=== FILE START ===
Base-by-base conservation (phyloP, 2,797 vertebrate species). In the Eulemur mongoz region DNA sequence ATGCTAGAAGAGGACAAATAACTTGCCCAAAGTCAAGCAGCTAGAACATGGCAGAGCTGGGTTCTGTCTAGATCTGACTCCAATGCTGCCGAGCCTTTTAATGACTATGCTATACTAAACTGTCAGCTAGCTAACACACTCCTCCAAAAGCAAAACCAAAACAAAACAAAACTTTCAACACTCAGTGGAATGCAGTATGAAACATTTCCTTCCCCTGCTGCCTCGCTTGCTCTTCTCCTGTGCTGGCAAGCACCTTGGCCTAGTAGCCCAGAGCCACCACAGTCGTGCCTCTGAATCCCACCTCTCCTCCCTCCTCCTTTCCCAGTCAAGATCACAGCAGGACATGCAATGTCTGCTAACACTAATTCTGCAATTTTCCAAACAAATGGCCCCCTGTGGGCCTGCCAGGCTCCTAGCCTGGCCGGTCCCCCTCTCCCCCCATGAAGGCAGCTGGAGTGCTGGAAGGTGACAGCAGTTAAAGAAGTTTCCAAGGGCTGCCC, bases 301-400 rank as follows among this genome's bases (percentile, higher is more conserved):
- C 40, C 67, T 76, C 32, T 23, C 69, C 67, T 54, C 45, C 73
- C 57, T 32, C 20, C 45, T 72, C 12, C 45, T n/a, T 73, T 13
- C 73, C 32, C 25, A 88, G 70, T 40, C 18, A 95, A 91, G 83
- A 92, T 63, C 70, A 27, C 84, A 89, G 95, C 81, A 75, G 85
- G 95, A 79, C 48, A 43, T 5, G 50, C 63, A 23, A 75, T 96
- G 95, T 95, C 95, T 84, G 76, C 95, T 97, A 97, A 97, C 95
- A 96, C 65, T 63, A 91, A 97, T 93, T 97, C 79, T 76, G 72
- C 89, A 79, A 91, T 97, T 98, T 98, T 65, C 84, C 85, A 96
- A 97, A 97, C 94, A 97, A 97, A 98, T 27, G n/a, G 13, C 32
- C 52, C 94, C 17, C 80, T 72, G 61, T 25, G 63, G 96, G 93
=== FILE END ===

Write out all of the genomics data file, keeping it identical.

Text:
Base-by-base conservation (phyloP, 2,797 vertebrate species). In the Eulemur mongoz region DNA sequence ATGCTAGAAGAGGACAAATAACTTGCCCAAAGTCAAGCAGCTAGAACATGGCAGAGCTGGGTTCTGTCTAGATCTGACTCCAATGCTGCCGAGCCTTTTAATGACTATGCTATACTAAACTGTCAGCTAGCTAACACACTCCTCCAAAAGCAAAACCAAAACAAAACAAAACTTTCAACACTCAGTGGAATGCAGTATGAAACATTTCCTTCCCCTGCTGCCTCGCTTGCTCTTCTCCTGTGCTGGCAAGCACCTTGGCCTAGTAGCCCAGAGCCACCACAGTCGTGCCTCTGAATCCCACCTCTCCTCCCTCCTCCTTTCCCAGTCAAGATCACAGCAGGACATGCAATGTCTGCTAACACTAATTCTGCAATTTTCCAAACAAATGGCCCCCTGTGGGCCTGCCAGGCTCCTAGCCTGGCCGGTCCCCCTCTCCCCCCATGAAGGCAGCTGGAGTGCTGGAAGGTGACAGCAGTTAAAGAAGTTTCCAAGGGCTGCCC, bases 301-400 rank as follows among this genome's bases (percentile, higher is more conserved):
- C 40, C 67, T 76, C 32, T 23, C 69, C 67, T 54, C 45, C 73
- C 57, T 32, C 20, C 45, T 72, C 12, C 45, T n/a, T 73, T 13
- C 73, C 32, C 25, A 88, G 70, T 40, C 18, A 95, A 91, G 83
- A 92, T 63, C 70, A 27, C 84, A 89, G 95, C 81, A 75, G 85
- G 95, A 79, C 48, A 43, T 5, G 50, C 63, A 23, A 75, T 96
- G 95, T 95, C 95, T 84, G 76, C 95, T 97, A 97, A 97, C 95
- A 96, C 65, T 63, A 91, A 97, T 93, T 97, C 79, T 76, G 72
- C 89, A 79, A 91, T 97, T 98, T 98, T 65, C 84, C 85, A 96
- A 97, A 97, C 94, A 97, A 97, A 98, T 27, G n/a, G 13, C 32
- C 52, C 94, C 17, C 80, T 72, G 61, T 25, G 63, G 96, G 93